A Midsummer Night's Dream Act I, Scene 2: Summary and Analysis

William Shakespeare

Act I, Scene 2: Summary and Analysis

New Characters:
Peter Quince (the carpenter): author and director of the play-within-the-play

Nick Bottom (the weaver): manager of the play-within-the-play and is Pyramus in it; becomes the object of Titania’s love

Francis Flute (the bellows mender): unwillingly plays the role of Thisbe in the play-within-the-play

Snug (the joiner): portrays the lion in the play-within-the-play because he roars well

Robin Starveling (the tailor): portrays the moon in the play-within-the-play

Tom Snout (the tinker): portrays a wall in the play-within-the play

The craftsmen meet with Quince, the director, to assign the roles for the play—“The most lamentable comedy and most cruel death of Pyramus and Thisbe”—they are going to present at the revel in honor of Theseus’ and Hippolyta’s wedding during the new moon in four days. Bottom is to play the lover, Pyramus, although he would prefer to be Thisbe or the Lion and professes that he will make the audience cry. Flute is to play the lady, Thisbe, but is worried because he is growing a beard, however, this will be covered by a mask so it is not the problem he thinks it is. Starveling is to play Thisbe’s mother and the Moon. Snout is to be Pyramus’ father and the Wall. Quince will play Thisbe’s father. Snug, who is to be the Lion, is worried he will need more time to memorize his lines but he needs only roar. After some discussion of what beard Bottom should wear as his costume, the men agree to meet in the wood to rehearse since they would be too easily distracted or interrupted should they rehearse in the city.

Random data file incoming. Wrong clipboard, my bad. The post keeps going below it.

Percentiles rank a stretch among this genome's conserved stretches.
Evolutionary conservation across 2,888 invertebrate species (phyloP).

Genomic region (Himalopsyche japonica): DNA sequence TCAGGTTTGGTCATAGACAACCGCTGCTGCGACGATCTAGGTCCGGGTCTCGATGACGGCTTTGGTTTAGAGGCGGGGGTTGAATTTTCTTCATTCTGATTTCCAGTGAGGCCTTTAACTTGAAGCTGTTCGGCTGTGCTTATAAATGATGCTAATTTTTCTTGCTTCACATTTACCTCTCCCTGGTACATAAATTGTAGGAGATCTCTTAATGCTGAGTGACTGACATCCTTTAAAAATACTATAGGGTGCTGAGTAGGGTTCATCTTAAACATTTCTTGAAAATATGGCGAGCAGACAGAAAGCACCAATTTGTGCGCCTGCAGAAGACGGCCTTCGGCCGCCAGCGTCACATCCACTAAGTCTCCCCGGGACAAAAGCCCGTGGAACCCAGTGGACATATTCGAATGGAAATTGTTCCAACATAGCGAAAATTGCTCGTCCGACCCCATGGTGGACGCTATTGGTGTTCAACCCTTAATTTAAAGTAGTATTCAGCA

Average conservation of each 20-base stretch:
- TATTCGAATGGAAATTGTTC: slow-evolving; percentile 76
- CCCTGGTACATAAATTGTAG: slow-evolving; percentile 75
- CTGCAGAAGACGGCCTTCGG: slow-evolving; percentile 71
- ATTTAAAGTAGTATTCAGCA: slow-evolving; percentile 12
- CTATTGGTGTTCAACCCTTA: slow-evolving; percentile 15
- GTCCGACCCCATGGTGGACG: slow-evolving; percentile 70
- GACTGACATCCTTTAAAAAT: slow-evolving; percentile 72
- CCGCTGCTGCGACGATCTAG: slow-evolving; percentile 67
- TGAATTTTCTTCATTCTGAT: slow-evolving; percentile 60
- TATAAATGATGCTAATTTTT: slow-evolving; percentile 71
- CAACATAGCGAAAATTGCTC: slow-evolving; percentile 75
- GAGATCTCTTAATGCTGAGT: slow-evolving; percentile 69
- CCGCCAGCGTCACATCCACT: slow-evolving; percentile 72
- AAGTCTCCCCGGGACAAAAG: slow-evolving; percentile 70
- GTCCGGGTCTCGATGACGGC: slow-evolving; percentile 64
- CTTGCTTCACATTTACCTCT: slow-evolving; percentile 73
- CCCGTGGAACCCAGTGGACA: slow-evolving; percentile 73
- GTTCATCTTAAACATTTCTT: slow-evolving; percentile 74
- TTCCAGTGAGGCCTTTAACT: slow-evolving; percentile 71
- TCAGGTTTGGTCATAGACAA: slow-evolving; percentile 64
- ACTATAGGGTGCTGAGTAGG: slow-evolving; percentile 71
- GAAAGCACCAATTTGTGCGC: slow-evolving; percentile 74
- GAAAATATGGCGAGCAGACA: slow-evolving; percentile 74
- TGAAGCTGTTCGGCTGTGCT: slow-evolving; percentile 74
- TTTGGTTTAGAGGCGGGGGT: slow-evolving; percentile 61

In this scene, we begin to differentiate the craftsmen from one another. Bottom, who predicts his extraordinary job of acting and states his preference for the “fun” parts, seems to be the clown of the group. Snug, worrying that he will not learn his part in time, seems well aware of his limitations. Flute, on the other hand, is the literalist wondering how he can play a woman if he is growing a beard. Quince is all business and reassuring as well, making certain each is comfortable with his role and ironing out any problems they may foresee with their parts. Starveling and Snout are perfectly acquiescent, asking no questions and making no comments.